Entertainment » Movies

Review: This Film Hits 'The High Note'

by Kevin Taft
EDGE Media Network Contributor
Friday May 29, 2020
'The High Note'
'The High Note'  

Another wide release moving straight to Virtual Home Cinemas, "The High Note" would have probably been a mild success at the theatre but should do pretty great business at home. This rather benign, but effortlessly engaging, film features charming performances, some great music, and a feel-good ending that people are undoubtedly craving right now.

While Emmy winner Tracee Ellis Ross (Diana's daughter) appears to be the lead and main focus of the film, the true star is "Fifty Shades of Grey"'s Dakota Johnson. Confident, but understated, Johnson plays Maggie, the new personal assistant to Ross's aging pop star Grace Davis. While Maggie is pretty much on everything she needs to do, she must deal with Davis' up and down mood swings and ego and the fact that her star isn't completely on the rise anymore. Meanwhile, she has dreams of becoming a record producer so she takes in everything she needs to while accompanying Davis to recording sessions, but also working late into the night on her own projects.

One of those projects is David Cliff, played by rising star Kelvin Harrison, Jr. He's a bagger at a Laurel Canyon grocery store who puts on shows in the parking lot for appreciative shoppers. He has dreams of being a singer. But how?

Eventually, Maggie offers to produce David's music, pretending she is an actual professional producer. The two work at all hours while Maggie continues to work for Davis, although the long days eventually take their toll.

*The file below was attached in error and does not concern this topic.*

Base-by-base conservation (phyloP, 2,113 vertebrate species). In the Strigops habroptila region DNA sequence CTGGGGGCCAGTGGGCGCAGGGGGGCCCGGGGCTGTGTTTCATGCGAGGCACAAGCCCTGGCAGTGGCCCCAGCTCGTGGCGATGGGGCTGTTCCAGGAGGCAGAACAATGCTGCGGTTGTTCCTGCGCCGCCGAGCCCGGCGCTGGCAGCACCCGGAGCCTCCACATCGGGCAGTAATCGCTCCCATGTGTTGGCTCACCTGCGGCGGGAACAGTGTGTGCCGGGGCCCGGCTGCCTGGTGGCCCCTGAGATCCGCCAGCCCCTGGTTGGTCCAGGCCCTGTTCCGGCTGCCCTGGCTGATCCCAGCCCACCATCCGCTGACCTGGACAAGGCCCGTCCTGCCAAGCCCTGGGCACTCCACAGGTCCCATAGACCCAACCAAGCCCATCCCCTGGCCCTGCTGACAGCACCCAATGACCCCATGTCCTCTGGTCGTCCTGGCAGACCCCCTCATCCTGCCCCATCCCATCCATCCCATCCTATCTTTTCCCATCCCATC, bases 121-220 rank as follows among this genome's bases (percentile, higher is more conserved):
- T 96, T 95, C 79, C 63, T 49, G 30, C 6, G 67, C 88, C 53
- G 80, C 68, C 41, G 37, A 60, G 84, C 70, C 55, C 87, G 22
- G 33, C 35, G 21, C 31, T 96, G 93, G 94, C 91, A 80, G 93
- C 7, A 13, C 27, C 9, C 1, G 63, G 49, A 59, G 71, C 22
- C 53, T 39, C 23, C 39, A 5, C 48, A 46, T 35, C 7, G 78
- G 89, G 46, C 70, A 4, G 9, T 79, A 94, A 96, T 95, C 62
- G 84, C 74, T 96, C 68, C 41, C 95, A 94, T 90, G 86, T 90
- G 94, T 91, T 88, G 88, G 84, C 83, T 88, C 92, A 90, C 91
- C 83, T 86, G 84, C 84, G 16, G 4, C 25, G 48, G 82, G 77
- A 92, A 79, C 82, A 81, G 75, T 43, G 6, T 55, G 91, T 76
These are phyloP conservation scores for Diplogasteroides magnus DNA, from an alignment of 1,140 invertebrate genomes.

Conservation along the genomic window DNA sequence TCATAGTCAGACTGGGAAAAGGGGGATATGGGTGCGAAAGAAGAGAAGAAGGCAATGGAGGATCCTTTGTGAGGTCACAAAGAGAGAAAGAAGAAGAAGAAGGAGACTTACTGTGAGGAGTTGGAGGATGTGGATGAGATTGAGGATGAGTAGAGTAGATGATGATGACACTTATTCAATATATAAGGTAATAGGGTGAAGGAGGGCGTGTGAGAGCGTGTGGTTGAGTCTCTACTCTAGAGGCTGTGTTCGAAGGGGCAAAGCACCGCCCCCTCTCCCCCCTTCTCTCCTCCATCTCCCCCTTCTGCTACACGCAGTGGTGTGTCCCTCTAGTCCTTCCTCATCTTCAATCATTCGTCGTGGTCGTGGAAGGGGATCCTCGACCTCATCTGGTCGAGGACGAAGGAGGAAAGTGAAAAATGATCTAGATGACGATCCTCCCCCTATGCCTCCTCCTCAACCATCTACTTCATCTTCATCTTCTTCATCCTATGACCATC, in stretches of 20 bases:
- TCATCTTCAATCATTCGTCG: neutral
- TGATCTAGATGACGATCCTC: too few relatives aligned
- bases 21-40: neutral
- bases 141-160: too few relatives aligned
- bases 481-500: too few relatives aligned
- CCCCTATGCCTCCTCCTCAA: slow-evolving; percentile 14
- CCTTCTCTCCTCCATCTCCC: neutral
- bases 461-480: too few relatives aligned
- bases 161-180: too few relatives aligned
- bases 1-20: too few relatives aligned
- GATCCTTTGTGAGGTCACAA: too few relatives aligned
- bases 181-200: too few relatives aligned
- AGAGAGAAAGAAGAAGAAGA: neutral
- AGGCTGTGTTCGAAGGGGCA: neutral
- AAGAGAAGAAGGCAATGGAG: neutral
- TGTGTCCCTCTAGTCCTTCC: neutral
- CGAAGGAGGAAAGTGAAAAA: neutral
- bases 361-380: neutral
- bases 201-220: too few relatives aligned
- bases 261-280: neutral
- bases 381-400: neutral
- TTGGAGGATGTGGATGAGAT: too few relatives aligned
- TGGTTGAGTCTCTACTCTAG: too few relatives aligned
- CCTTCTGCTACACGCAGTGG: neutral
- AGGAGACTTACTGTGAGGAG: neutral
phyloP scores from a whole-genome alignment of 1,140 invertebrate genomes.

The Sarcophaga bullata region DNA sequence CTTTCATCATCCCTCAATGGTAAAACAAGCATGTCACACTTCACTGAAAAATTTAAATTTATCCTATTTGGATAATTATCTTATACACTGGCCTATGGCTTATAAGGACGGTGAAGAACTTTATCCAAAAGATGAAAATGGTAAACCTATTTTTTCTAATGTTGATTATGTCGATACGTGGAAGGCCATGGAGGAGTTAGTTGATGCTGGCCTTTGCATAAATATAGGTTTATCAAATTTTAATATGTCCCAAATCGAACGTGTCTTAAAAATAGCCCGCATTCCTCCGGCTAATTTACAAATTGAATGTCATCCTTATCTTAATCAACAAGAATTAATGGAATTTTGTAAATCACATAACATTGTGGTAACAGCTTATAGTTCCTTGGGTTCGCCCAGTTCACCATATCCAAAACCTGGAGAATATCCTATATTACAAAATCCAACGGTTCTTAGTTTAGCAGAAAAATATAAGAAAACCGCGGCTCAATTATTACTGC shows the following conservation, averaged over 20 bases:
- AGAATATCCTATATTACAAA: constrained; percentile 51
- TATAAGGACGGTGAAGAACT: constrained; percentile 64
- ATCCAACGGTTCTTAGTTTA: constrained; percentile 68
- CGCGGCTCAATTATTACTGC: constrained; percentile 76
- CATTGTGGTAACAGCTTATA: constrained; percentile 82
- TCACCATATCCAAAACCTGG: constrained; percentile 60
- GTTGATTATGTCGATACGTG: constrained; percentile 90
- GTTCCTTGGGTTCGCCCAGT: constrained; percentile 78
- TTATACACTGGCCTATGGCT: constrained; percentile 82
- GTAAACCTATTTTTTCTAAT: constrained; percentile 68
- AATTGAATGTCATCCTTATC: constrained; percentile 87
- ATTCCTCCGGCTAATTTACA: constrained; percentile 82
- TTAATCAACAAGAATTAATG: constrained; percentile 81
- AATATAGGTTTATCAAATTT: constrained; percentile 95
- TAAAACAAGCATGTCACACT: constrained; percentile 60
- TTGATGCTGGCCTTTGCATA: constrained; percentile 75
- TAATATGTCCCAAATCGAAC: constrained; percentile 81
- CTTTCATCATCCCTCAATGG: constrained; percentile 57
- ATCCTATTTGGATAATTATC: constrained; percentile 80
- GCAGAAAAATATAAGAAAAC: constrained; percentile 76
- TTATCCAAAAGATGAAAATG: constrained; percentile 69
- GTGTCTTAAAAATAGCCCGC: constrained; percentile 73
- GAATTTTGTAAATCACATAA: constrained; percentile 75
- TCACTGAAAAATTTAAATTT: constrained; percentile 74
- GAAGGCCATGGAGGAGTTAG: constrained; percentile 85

Will she successfully prove she has the chops to produce record albums in a male-dominated industry? Will she prove herself to Davis, who sometimes can't see beyond her own nose? And will Maggie make David into the star she thinks he is?

There is nothing overly original about "The High Note," and there are some big reveals that are less than surprising, but it's still a completely enchanting movie because of the leads.

Ellis Ross proves she doesn't fall far from her family tree. She's a terrific actress who can play both the acerbic ego-driven singer and compassionate confidante effectively. She sings her own songs and while the producers seem to feel they need to auto-tune her a bit too much, it's fun to hear Ross's daughter belting out some ballads.

Harrison Jr. just keeps proving what a star he is becoming. Between his two award-winning performances in last year's "Luce" and "Waves," he shows here that not only can he sing, but he has the charisma and talent to do anything. He is going to be huge.

But what stood out for me here is Johnson. While she was arguably the best part of the "Grey" trilogy due to her ability to be a likable audience surrogate, she continues to show how relatable and gifted she is — not only as a dramatic actress, but by her ability to be consistently funny in a very downplayed, dry way. I found myself looking forward to her scenes just to see how she'd react to the events around her.

Some of the credit there goes to writer Flora Greeson, whose script is her debut. The dialogue is smart and snappy, and the plot entirely winning. There are conflicts in the film, but they are the sorts of problems you know will be worked out somehow by the end. And you know what? That's okay. This is the sort of enjoyable lark we need right now.

And while it's not going to change the world, it certainly leaves you on a high note when the credits roll.

Kevin Taft is a screenwriter/critic living in Los Angeles with an unnatural attachment to 'Star Wars' and the desire to be adopted by Steven Spielberg.


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